‘We always thank God, the Father of our Lord Jesus Christ, when we pray for you, because we have heard of your faith in Christ Jesus and of the love you have for all the saints – the faith and love that spring from the hope that is stored up for you in heaven and that you have already heard about in the word of truth, the gospel that has come to you.’

Colossians 1:3-5Open Link in New Window

Faith, love, hope—and truth—the one truth of which we can always be certain in an uncertain world, that Jesus Christ died for each and every person, and rose again to overcome all that is dark in life, to overcome death itself.

You and I can read this letter as if it were written to us too. As I do, not only am I personally encouraged by the faithfulness and conviction of this brave and courageous servant of God, I am also reminded of how thankful I am for others, whose lives give witness to the often sacrificial nature of love. We love the Lord our God, with heart, soul, mind and strength, so that we are filled with his spirit of grace, to then love our neighbour as ourselves.

I found it moving and encouraging that when our prime Minister Boris Johnson came out of hospital after being dangerously ill and close to death, in his emotional tribute to those who had selflessly cared for him, he referenced what is best in all the care he received and which is being given 24 hours a day to others. ‘It is powered by love’, he said.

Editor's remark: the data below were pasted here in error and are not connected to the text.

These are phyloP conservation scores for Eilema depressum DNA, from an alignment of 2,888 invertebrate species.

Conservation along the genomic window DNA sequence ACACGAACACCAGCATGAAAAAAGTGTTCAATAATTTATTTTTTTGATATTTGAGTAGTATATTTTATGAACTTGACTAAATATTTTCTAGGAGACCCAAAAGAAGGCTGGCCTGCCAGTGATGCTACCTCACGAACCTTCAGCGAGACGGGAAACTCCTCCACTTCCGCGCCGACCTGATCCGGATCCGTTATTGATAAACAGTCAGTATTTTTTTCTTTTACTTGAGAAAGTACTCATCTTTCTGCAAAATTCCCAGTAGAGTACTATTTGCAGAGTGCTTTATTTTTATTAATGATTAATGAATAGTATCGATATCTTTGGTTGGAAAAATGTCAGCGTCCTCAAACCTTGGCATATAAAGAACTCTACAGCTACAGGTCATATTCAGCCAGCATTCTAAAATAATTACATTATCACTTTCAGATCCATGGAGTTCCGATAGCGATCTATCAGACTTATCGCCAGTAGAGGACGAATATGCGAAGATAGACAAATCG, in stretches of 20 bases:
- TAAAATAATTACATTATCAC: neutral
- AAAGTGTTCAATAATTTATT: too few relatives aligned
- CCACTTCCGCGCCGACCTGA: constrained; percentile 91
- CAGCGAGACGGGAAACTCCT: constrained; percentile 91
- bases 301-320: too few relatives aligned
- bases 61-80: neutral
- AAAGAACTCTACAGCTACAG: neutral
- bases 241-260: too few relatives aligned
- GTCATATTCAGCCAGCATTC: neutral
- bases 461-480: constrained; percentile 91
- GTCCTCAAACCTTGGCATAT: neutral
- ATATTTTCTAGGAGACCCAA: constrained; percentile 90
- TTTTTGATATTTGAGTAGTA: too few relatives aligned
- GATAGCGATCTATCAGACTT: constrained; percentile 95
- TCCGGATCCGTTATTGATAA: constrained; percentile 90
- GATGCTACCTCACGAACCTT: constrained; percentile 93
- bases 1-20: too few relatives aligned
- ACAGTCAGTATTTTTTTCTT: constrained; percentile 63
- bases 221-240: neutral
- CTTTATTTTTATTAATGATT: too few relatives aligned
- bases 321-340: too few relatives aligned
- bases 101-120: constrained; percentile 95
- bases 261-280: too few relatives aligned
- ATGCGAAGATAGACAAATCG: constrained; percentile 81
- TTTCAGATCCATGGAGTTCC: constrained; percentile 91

God is love, and we find understanding of that love and that truth in knowing Jesus Christ, the most beautiful and perfect expression of love and truth.

The apostle Paul, from a situation of huge personal adversity and struggle, gave thanks for all he knew and understood of the love he saw in others. This not only gave encouragement to others, it also brought him great personal encouragement too, in what to many of us, would have seemed an impossibly awful situation.

There is not one moment of one day, when the God of love is not with us, alongside us and loving us. Like Paul, I am so thankful for that and thankful too, for how this love is shown in and through the lives of others.

At the beginning of the Church of England’s Morning Prayer service are some beautiful words, which help me every day, to count my blessings and to express my thanksgiving first. As I do this, I am reminded of the hope that we can always have in Jesus, before the rest of the day unfolds. I say it often, especially when I am not feeling like it! It goes like this.

“The night has passed and the day lies open before us; let us pray with one heart and mind.

As we rejoice in the gift of this new day, so may the light of your presence, O God, set our hearts on fire with love for you; now and forever.“

May I encourage you, today and in this coming week, to read the opening words of thanksgiving and praise in this letter of Paul to the Colossians? You will see Paul goes onto say—from his personal experience, that as we do so, we will discover three great gifts—fortitude or endurance, patience—and Joy.

God bless you this week.

There will be a video version of the service and a podcast of the sermon.